An important aspect of the invention is a partitioned ozonator cell which is driven by three phase electrical power.

Referring now to FIG. 3, the ozonator cell 5 is organized in three sectors, 21, 22 and 23 respectively. Three sheets of insulating material such as polyvinyl chloride (PVC) radiate from the central axis of the head of the cell and are disposed so that each partition sheet forms an angle of about 120 degrees with the other at the axis of the cell (alternatively, there may be additional partitions and/or different angular disposition of the sheets with respect to one another). Preferably the PVC partition sheets should be about 1/2 to 1 inch in thickness. Each sector of the cell contains a portion of the glass ozone generating tubes 7. The upper outer wall of the cell 5, i.e. the outer portion between metallic disc 8 and top metallic disc 6, is in a preferred embodiment composed of transparent insulating material (e.g. transparent PVC) which allows for human observation into the cell and of the ozone generating tubes. Alternatively, this portion of the cell may be composed of opaque PVC and may have observation ports located therein. Observation ports may also be located below metallic disc 8 as shown in FIG. 2.

Each sector in the cell is driven by one phase of the three phase electrical power provided to cell. Three phase electrical power is provided to the cell 5 at terminals 24, 25 and 26 (shown in FIG. 2). As those skilled in the art are aware, this means three phases of alternating current are transmitted to the cell, each current phase being approximately 120 degrees out of phase with the other. (As those skilled in the art known, three phase power is normally generated by high speed rotation of a magnetic field within an equilateral triangle formed by electrical coils and terminals--a delta arrangement; the coils form the sides of the triangle and the terminals its points. The rotating magnetic field thus induces current in each of the three coils, but because of their geometric angular displacement from one another, the current induced in each coil is 120 degrees out of phase with that in each of the other coils).

Terminal 26 receives one phase and provides for its transmission through metallic disc 6 to the electrodes in the ozonator tubes in sector 21. Similarly, terminals 25 and 24 respectively, provide the necessary connection so that a phase of the three phase alternating current flows to the electrodes in sectors 22 and 23.

Thus, it should be clear that the heavy electrical power load of the ozonator cell (which for a 91 ozonator tube cell, which produces 220 grams of ozone per hour, will amount to about 4.5 kilowatts/hr.), will not be imposed on a single phase of the three phase power supply, but will be distributed over the three phases. The advantage of this is a balanced electrical load which assures voltage and current uniformity among phases.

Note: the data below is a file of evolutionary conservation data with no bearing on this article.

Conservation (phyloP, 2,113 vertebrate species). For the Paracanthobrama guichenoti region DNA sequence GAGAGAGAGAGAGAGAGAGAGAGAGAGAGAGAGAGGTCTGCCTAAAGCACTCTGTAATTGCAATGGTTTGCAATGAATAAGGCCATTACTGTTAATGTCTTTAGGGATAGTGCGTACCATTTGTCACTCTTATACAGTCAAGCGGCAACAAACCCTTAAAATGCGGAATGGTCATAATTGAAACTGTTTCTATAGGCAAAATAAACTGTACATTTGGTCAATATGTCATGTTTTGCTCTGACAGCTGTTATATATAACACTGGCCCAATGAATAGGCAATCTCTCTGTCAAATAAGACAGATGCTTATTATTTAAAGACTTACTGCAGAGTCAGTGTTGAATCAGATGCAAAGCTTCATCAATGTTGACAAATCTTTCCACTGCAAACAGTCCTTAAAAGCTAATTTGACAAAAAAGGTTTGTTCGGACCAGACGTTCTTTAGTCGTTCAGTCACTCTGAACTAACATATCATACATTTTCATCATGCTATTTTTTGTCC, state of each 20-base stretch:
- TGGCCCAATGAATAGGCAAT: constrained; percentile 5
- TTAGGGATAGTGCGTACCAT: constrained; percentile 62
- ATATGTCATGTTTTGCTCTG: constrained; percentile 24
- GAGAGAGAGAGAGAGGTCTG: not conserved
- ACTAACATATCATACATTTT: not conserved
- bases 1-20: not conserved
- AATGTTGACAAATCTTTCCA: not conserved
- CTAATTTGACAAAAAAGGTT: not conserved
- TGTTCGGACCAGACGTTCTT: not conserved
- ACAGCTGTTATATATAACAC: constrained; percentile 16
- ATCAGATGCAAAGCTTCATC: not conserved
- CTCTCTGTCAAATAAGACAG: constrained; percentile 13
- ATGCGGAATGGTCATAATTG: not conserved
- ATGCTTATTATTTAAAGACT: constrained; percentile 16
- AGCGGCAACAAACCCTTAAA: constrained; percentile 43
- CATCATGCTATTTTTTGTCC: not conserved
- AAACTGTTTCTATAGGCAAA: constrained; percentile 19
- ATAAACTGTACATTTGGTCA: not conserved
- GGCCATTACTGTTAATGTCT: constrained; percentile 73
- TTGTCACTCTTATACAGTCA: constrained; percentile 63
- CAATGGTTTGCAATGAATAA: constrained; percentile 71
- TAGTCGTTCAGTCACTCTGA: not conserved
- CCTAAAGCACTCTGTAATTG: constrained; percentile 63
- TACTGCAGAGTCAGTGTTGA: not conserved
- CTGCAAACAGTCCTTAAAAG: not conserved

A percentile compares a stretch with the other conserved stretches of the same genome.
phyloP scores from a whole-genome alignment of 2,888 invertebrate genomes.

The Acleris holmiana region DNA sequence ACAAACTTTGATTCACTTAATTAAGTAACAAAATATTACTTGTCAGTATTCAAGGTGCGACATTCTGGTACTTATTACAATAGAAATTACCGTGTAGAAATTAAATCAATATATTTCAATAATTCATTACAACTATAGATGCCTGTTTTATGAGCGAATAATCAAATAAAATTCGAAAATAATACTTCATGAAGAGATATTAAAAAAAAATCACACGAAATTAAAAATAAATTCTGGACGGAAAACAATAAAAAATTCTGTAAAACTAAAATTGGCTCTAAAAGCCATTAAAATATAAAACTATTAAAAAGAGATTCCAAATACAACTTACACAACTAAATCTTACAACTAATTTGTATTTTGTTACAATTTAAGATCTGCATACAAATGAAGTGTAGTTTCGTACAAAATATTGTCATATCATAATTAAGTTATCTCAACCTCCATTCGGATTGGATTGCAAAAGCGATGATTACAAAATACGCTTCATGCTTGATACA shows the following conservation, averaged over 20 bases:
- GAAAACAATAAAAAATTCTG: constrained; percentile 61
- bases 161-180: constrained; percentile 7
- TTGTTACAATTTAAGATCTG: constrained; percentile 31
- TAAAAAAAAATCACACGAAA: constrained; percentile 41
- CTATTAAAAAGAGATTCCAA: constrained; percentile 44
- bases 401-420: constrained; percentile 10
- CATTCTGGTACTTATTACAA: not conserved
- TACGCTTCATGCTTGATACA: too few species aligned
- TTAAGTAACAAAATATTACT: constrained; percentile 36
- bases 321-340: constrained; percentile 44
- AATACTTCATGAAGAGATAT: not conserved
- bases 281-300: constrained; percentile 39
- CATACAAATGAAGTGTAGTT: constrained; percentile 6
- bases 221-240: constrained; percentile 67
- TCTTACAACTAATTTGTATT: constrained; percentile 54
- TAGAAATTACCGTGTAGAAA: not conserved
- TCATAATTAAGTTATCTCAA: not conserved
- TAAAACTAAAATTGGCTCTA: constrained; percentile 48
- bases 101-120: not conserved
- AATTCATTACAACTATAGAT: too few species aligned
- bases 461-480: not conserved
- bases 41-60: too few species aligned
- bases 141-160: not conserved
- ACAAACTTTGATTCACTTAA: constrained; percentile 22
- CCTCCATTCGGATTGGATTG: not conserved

As is known by those skilled in the art, voltage differences between phases in such an ozone generating system as has been described can result in the overheating of the electrical motors that drive the silica gel regeneration blower and the ozone disperser. Voltage differences can also result in non-uniform production of ozone.

For example in a Kerag type system which is not equipped with the present invention and in which one phase of the three phase electrical supply drives the ozonator cell, for approximately 83% of the time the system is operated (i.e. during ozone generation), the three phase load is unbalanced because the transformer which feeds power to the cell constitutes a very heavy electrical load on one phase as compared to the electrical load on the other two phases of the three phase electrical power supply. For the remaining 17% of the time (during regeneration of the silica gel--i.e. when the heater and blower are on), higher power is demanded from the primary power supply. Thus, an unbalanced condition still exists but not to such a high degree as when the regeneration heaters and blowers are not operating.

The Electrical System

The electronics of the ozonator system are schematically illustrated in FIG. 4.

Three phase electrical power (e.g. 480 volts, three phase, 60 Hz, alternating current) is provided to the system via lines 27, 28 and 29 and through main circuit breaker 30. The three phase alternating current is then provided directly to all electrical components of the system other than the ozonator cell, i.e. the electric motor that drives the disperser and the silica gel regeneration heaters and blowers, via lines 31. Three phase electrical power is provided to the ozone generator cell 5 through a three phase high voltage transformer circuit breaker 32 and three phase high voltage variable transformer 33.

In the three phase high voltage variable transformer 33, the three windings are in a standard three phase Y configuration 34. Connected to the windings 34 of variable transformer 33 are the three primary windings 35 of high voltage transformer 37 which are arranged in a standard delta configuration. The alternating current induced in the coils of delta configuration 35 induces the transformed current in the secondary coils 36 of transformer 37. Each of the secondary windings of transformer 37 provide transformed alternating current to one of the sectors (21, 22 and 23 in both FIGS. 3 and 4) of the ozonator cell 5. As has been mentioned, the ozonator cell primary power, for a cell capable of producing in the range of 50 to 1000 grams of ozone per hour, is preferably 480 volts, 60 Hz, 3 phase. The power provided to each sector is 9000-12000 V, 60 Hz, single phase.